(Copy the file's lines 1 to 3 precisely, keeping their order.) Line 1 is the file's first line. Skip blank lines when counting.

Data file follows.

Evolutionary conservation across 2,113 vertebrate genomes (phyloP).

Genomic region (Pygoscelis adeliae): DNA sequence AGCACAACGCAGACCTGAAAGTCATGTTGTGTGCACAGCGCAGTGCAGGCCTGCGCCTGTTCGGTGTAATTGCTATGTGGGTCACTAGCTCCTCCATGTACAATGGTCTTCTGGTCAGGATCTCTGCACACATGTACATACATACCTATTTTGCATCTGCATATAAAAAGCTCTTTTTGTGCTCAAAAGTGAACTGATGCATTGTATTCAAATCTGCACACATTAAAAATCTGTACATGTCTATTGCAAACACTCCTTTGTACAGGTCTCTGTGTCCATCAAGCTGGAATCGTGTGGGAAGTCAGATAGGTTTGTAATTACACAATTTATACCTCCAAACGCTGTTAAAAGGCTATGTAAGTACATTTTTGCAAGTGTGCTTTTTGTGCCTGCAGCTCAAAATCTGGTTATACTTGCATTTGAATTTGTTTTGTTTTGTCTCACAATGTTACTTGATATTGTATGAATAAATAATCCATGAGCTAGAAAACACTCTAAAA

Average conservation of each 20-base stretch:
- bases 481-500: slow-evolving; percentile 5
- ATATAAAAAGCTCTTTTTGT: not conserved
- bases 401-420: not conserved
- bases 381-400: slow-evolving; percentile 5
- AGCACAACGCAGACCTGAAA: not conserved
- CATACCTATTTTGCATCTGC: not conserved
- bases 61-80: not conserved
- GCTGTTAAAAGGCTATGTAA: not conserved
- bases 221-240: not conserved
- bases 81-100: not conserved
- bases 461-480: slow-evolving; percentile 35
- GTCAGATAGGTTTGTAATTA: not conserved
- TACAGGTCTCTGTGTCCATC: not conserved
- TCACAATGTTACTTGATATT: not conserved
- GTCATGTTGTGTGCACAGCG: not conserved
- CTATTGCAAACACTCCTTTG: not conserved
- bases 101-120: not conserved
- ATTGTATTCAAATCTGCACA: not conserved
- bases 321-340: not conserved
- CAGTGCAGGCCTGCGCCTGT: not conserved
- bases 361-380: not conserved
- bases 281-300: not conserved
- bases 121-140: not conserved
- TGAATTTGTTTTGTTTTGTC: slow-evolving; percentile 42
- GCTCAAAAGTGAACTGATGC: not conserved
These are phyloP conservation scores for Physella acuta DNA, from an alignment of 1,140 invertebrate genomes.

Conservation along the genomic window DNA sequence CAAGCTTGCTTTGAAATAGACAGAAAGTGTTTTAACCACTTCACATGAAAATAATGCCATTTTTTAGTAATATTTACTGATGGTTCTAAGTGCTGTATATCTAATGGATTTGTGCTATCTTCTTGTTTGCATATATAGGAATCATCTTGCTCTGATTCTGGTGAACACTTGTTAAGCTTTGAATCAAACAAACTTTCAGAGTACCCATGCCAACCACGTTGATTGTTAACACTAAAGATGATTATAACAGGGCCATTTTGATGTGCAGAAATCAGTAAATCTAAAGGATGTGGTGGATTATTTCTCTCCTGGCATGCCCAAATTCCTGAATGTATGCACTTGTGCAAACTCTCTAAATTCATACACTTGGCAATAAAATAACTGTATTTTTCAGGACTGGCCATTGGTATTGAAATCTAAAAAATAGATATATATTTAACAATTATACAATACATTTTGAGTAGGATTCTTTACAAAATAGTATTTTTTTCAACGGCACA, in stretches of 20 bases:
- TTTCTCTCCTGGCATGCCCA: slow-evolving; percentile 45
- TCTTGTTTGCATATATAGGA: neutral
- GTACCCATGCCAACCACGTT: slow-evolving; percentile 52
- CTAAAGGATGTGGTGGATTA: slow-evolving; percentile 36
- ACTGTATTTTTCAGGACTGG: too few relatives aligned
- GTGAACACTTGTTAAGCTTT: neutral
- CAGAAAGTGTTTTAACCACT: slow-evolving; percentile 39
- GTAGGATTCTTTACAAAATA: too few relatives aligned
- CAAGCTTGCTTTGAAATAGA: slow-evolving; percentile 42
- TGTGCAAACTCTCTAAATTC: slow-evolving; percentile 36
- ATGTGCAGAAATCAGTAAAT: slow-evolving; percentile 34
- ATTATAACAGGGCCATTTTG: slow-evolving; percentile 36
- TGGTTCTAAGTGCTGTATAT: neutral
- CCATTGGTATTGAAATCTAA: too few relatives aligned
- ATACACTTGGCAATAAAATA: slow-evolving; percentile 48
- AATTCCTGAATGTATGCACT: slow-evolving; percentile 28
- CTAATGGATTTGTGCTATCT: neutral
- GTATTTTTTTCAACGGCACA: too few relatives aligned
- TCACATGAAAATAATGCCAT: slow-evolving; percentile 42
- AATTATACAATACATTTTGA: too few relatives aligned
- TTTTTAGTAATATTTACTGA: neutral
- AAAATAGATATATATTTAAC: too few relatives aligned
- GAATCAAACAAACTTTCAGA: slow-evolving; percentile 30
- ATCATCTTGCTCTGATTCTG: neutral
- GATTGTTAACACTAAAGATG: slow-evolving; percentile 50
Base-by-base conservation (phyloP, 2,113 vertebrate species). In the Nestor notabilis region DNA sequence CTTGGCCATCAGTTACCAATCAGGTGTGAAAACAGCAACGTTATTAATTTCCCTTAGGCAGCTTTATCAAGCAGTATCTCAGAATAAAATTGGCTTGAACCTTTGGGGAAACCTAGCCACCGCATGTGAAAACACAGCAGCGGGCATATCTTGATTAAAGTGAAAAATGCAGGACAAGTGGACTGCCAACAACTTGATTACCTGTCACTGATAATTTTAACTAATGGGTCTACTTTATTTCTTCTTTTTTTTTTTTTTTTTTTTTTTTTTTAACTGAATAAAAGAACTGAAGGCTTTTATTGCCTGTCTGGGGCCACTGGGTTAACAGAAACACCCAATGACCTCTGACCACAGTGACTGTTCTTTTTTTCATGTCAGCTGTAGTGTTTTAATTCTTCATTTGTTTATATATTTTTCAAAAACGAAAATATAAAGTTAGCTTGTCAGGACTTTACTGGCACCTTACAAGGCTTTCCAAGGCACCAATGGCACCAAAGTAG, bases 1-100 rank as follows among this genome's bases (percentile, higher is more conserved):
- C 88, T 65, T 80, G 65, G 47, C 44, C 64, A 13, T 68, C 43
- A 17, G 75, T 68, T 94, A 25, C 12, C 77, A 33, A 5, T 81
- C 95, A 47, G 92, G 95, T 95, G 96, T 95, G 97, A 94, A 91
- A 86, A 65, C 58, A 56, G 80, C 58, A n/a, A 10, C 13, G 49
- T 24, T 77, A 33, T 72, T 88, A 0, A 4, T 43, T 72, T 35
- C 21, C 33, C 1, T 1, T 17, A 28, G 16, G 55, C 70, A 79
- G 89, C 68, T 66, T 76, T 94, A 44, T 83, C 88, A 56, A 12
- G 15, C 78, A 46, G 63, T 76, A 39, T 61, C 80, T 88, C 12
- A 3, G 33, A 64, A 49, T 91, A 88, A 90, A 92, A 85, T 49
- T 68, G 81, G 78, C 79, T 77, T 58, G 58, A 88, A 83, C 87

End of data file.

Evolutionary conservation across 2,113 vertebrate genomes (phyloP).

Genomic region (Pygoscelis adeliae): DNA sequence AGCACAACGCAGACCTGAAAGTCATGTTGTGTGCACAGCGCAGTGCAGGCCTGCGCCTGTTCGGTGTAATTGCTATGTGGGTCACTAGCTCCTCCATGTACAATGGTCTTCTGGTCAGGATCTCTGCACACATGTACATACATACCTATTTTGCATCTGCATATAAAAAGCTCTTTTTGTGCTCAAAAGTGAACTGATGCATTGTATTCAAATCTGCACACATTAAAAATCTGTACATGTCTATTGCAAACACTCCTTTGTACAGGTCTCTGTGTCCATCAAGCTGGAATCGTGTGGGAAGTCAGATAGGTTTGTAATTACACAATTTATACCTCCAAACGCTGTTAAAAGGCTATGTAAGTACATTTTTGCAAGTGTGCTTTTTGTGCCTGCAGCTCAAAATCTGGTTATACTTGCATTTGAATTTGTTTTGTTTTGTCTCACAATGTTACTTGATATTGTATGAATAAATAATCCATGAGCTAGAAAACACTCTAAAA

Average conservation of each 20-base stretch: